- Fee: Free entrance (15.000 VND parking fee + 30.000 VND electric car)
#3- My Son Ruins – Quang Nam Province
People often compare My Son Ruins to world-famous Angkor Wat, but is it really like that? Well, My Son is listed as the UNESCO World Heritage Site, and it attracts thousands of tourists annually. The complex itself lies in a very tiny area in the mountains located about 50 km southern from Hoi An.
My Son Ruins is the cluster of Hindu temples that date from the 4th century. Around the whole complex, you can discover 8 temples and 70 monuments. The majority of the site remains in the ruins partly because the site served as a military base during the war.
The best way to visit the ruins is by hiring a car or rent a motorbike from Hoi An or Da Nang. It takes about 1 – 2 hours to reach the site and to explore a whole complex, you will need another few hours. The best time to visit the ruins is in the morning since it’s not hot and you can still cover in the shades, and there are not so many tourists around. Not to forget, the entrance price is 150,000 VND (around $7).
p.s. While in Quang Nam, don’t forget to try their iconic bowl of Mi Quang. If you’re looking for cold refreshment drinks, I can’t recommend trying their fresh sugar cane juice (Nuoc Mia).
- Working hours: 06:00 – 17:00
- Address: Duy Phu, Duy Xuyen District, Quang Nam Province
- Fee: 150.000 VND foreigners and 100.000 VND locals
#4- Imperial City of Hue
In the past, Hue was the capital of Vietnam, and its a home of another UNESCO World Heritage Site – an Imperial City. The complex sits on the banks of Perfume River, and it’s just a two-hour drive away from Da Nang/Hoi An.
Imperial City was the home of the famous Nguyen Dynasty that dates from the beginning of the 19th century. The whole complex is very vast as the width of the surrounding walls is about 2 kilometers. You have many different ways to explore and experience the city – guided or self-guided. If you decide to take a tour guide, expect to be in the city for at least 5 hours as the place is rich in history and you can learn much.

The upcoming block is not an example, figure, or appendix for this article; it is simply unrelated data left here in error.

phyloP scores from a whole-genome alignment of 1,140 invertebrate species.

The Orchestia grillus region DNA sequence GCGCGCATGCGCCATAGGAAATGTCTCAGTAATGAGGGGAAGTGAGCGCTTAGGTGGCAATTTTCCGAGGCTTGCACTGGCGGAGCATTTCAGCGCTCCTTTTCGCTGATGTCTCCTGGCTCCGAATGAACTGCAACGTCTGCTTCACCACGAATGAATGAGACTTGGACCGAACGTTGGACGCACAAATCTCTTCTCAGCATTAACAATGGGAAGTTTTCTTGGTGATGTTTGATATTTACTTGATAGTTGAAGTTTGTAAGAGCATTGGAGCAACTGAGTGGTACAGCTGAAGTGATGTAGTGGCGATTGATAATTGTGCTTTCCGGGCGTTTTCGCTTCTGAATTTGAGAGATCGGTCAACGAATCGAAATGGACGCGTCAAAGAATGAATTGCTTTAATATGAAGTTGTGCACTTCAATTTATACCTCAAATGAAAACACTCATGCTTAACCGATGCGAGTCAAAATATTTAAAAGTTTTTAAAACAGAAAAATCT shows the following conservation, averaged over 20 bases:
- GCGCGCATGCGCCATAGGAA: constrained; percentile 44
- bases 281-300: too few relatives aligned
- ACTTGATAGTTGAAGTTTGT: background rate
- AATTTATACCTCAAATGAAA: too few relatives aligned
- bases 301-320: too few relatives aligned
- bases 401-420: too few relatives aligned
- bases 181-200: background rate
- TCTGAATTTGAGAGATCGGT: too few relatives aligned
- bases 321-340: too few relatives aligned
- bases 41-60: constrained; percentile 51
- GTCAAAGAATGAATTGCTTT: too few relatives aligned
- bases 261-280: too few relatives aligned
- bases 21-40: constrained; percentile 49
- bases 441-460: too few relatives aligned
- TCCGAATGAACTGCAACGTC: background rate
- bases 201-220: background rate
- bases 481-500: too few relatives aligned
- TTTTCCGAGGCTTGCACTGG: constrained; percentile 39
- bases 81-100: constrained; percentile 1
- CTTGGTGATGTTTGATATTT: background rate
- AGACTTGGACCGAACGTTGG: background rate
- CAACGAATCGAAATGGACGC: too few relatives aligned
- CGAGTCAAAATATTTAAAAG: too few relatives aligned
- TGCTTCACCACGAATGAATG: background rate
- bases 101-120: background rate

There are many buildings, temples, and small pagodas around the Imperial City. Also, the views of Hue city that you can get from the highest point is just majestic – makes you feel like an emperor. Unfortunately, some parts of the imperial city were destroyed during the war, but thanks to the funds raised abroad, the city looks very impressive today.
The best time to visit the Imperial City is in the morning as you will avoid the crowds.
- Working hours: 07:00 – 18:00
- Address: TP Hue, Thua Thien Hue, Vietnam
- Fee: 150.000 VND
#5- Temple of Literature – Hanoi
Are you a passionate photographer, or you simply want to experience one of the most picturesque places in Hanoi? Well, Temple of Literature is the place you want to set your foot on!
The place has initially been a university where scholars were reading books and building their knowledge on specific topics. It was built in 1070 in respect to Confucius, a Chinese philosopher that has a considerable impact on the culture and traditions in Vietnam today.
The whole place looks stunning, and the main entrance is full of gardens and plants that serve as a perfect place for relaxing and learning. Basically, the place is used as a learning site more than a temple, but the stunning architecture and decoration attract millions of visitors each year. Through the years, the complex was renowned by the funds of Vietnamese education academia.
The complex is opened every day from 8 am to 6 pm, and the best time to visit is morning to avoid the crowds and have a relaxing time there.
p.s. Looking to explore Hanoi during night hours? Check out these 7 fun activities to do in Hanoi at night and truly explore a colorful Vietnamese culture.
- Working hours: 08:00 – 18:00
- Address: 58 Quoc Tu Giam, Van Mieu, Dong Da, Hanoi
- Fee: 30.000 VND
#6- Linh Ung Pagoda – Da Nang City
Linh Ung Pagoda stays tall on the Son Tra peninsula overlooking Da Nang city. The complex is a bit elevated, which gives you stunning views over Da Nang, especially during sunset and sunrise hours. The symbolism of the temple is to protect the city and people from anything evil.
The most remarkable statue is ‘Lady Buddha’, that stays in the middle of the temple complex. The Buddha statue stands tallest in the whole of Vietnam while reaching a whopping 67 meters.
Linh Ung Temple is just 9 kilometers from the city center, and it literally lies on the main beach, so it’s not a huge challenge to reach it. Rent a motorbike since the roads are epic, and the views are stunning from there.
Another good thing is that there is no entrance fee to explore this pagoda, so what are you waiting for?
UPDATE 2020: Due to many road accidents in Son Tra Peninsula, the roads are closed for automatic motorbikes. If you’re looking to visit Linh Ung Pagoda or explore Son Tra Peninsula, have in mind that you have to drive semi-automatic or manual motorbike.